The disparity between changes in the prevalence of mental illness and disability support rates in Australia

Harvey A Whiteford
Med J Aust 2017; 206 (11): . || doi: 10.5694/mja17.00274
Published online: 19 June 2017

Clarifying the type of support needed by people with a psychiatric disability must be a priority

One major focus of Australia’s national mental health strategy has been to increase access to treatment for those with common mental disorders, particularly anxiety and depressive disorders. Despite indications that treatment rates have increased in Australia,1 there is little evidence that the population prevalence of these disorders has declined, a phenomenon also reported in other high income countries where increased treatment has been made available.2

  • 1 University of Queensland, Brisbane, QLD
  • 2 Queensland Centre for Mental Health Research, Brisbane, QLD
  • 3 Institute of Health Metrics and Evaluation, University of Washington, Seattle, USA


Competing interests:

No relevant disclosures.

  • 1. Whiteford HA, Buckingham WJ, Harris MG, et al. Estimating treatment rates for mental disorders in Australia. Aust Health Rev 2014; 38: 80-85.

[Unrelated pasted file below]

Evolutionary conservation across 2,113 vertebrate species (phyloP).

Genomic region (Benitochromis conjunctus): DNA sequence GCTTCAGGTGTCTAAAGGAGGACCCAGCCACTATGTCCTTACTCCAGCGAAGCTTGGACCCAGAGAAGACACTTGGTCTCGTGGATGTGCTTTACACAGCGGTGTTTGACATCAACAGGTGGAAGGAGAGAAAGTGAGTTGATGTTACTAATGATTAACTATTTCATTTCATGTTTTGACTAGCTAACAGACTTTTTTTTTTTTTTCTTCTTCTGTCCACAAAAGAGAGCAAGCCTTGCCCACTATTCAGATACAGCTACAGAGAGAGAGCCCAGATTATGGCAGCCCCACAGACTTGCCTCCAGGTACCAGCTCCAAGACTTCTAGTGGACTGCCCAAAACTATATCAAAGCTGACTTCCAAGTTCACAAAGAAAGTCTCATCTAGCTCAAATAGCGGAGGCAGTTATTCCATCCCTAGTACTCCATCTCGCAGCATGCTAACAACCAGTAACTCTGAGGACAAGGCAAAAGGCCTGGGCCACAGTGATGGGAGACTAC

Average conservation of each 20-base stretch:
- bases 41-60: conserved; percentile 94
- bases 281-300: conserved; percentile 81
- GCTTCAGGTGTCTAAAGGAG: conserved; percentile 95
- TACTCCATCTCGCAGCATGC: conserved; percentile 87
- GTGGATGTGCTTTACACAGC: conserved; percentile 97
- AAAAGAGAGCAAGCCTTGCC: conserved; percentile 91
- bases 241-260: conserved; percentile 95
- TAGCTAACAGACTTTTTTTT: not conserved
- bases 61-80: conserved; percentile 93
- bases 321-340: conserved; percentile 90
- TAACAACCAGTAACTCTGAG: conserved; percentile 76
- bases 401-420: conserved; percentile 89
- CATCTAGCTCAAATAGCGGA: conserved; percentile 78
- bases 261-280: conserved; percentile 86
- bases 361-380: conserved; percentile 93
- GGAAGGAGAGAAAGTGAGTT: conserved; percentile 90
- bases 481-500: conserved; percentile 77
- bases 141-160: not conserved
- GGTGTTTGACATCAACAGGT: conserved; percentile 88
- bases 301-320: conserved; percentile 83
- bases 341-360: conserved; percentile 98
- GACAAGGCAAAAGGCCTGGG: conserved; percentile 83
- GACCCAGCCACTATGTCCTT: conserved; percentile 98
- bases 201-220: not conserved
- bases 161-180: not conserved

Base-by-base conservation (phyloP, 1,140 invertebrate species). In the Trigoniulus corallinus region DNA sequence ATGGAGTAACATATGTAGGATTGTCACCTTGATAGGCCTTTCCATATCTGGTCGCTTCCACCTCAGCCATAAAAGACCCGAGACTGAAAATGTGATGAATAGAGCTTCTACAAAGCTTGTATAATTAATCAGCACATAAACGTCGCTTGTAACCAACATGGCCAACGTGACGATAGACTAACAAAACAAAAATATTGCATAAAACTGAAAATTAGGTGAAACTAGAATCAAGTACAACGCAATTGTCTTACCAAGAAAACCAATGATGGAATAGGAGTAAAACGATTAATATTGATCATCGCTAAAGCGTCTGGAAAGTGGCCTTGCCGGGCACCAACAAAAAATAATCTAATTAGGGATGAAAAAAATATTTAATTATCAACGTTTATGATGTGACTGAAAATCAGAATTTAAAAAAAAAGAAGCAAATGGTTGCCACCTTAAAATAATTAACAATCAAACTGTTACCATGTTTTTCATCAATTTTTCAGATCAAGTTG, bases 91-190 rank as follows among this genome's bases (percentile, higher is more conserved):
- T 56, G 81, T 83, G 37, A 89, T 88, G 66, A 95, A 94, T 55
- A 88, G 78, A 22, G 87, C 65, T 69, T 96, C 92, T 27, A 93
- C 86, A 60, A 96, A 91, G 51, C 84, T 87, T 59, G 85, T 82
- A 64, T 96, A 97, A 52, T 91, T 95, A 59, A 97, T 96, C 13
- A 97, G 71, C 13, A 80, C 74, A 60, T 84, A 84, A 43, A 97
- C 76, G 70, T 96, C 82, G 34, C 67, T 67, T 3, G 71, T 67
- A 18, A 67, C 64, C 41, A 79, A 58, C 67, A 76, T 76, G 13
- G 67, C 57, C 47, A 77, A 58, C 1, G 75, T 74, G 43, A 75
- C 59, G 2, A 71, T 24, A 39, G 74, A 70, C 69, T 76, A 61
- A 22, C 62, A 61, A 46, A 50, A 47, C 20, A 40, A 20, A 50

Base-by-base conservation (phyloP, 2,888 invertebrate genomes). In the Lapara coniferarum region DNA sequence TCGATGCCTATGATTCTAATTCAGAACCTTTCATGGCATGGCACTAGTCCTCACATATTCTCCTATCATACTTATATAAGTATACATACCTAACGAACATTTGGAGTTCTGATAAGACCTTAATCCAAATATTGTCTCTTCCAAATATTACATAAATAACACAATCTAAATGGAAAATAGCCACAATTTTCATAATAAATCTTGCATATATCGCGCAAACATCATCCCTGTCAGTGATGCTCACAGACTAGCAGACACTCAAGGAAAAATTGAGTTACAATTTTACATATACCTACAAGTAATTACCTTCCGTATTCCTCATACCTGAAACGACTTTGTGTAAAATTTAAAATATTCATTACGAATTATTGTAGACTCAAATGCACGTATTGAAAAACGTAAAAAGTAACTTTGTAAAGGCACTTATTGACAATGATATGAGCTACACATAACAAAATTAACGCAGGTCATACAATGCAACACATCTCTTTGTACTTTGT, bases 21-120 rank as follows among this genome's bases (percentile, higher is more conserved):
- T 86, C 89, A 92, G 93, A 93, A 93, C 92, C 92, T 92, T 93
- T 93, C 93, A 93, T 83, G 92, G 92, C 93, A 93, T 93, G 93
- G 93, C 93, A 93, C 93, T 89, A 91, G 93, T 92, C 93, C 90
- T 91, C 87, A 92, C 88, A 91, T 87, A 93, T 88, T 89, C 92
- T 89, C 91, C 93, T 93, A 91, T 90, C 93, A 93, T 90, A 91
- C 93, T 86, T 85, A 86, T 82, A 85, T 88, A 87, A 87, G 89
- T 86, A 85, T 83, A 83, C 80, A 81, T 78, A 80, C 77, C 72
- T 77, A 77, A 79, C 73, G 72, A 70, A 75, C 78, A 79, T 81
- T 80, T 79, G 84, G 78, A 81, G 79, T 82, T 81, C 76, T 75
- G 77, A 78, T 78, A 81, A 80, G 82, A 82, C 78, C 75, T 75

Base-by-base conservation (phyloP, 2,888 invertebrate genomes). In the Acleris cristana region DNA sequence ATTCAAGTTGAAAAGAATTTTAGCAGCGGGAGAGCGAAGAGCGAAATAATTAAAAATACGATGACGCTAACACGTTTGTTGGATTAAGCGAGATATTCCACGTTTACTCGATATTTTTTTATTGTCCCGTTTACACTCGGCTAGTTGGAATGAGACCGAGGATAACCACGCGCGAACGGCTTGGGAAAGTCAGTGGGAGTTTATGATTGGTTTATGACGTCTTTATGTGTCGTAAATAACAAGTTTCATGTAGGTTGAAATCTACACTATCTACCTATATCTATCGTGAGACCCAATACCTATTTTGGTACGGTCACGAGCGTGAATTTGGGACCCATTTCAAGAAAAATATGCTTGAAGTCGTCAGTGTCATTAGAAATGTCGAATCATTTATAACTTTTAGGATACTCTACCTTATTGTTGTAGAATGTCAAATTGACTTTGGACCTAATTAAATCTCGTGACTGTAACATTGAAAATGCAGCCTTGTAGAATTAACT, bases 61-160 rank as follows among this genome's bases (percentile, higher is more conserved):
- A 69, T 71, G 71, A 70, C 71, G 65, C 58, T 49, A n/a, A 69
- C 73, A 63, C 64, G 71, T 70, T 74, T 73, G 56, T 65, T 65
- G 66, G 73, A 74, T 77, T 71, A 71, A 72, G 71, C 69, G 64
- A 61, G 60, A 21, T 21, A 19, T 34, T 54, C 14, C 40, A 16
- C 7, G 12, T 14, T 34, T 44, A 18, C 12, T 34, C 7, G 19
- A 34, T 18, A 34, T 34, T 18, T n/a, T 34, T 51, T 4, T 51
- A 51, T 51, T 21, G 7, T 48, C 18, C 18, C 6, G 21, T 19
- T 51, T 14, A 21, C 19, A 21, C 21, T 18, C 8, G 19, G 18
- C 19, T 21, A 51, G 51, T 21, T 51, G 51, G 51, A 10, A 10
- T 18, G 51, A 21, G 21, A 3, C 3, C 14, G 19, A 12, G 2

• 2. Jorm AF, Patten SB, Brugha TS, et al. Has increased provision of treatment reduced the prevalence of common mental disorders? Review of the evidence from four countries. World Psychiatry 2017; 16: 90-99.
  • 3. Harvey SB, Deady M, Wang M-J, et al. Is the prevalence of mental illness increasing in Australia? Evidence from national health surveys and administrative data, 2001–2014. Med J Aust 2017; 206: 490-493.
  • 4. Slade T, Johnson A, Oakley-Browne MA, et al. 2007 National Survey of Mental Health and Wellbeing: methods and key findings. Aust N Z J Psychiatry 2009; 43: 594-605.
  • 5. Baxter AJ, Scott K, Ferrari AJ, et al. Challenging the myth of an “epidemic” of common mental disorders: trends in the global prevalence of anxiety and depression between 1990 and 2010. Depress Anxiety 2014; 31: 506-516.
  • 6. Morgan VA, Waterreus A, Jablensky A, et al. People living with psychotic illness in 2010: the second Australian national survey of psychosis. Aust N Z J Psychiatry 2012; 46: 735-752.
  • 7. Parliament of Australia. The provision of services under the NDIS for people with psychosocial disabilities related to a mental health condition. Joint Standing Committee on the NDIS — Mental Health Terms of Reference [webpage]. (accessed Mar 2017).


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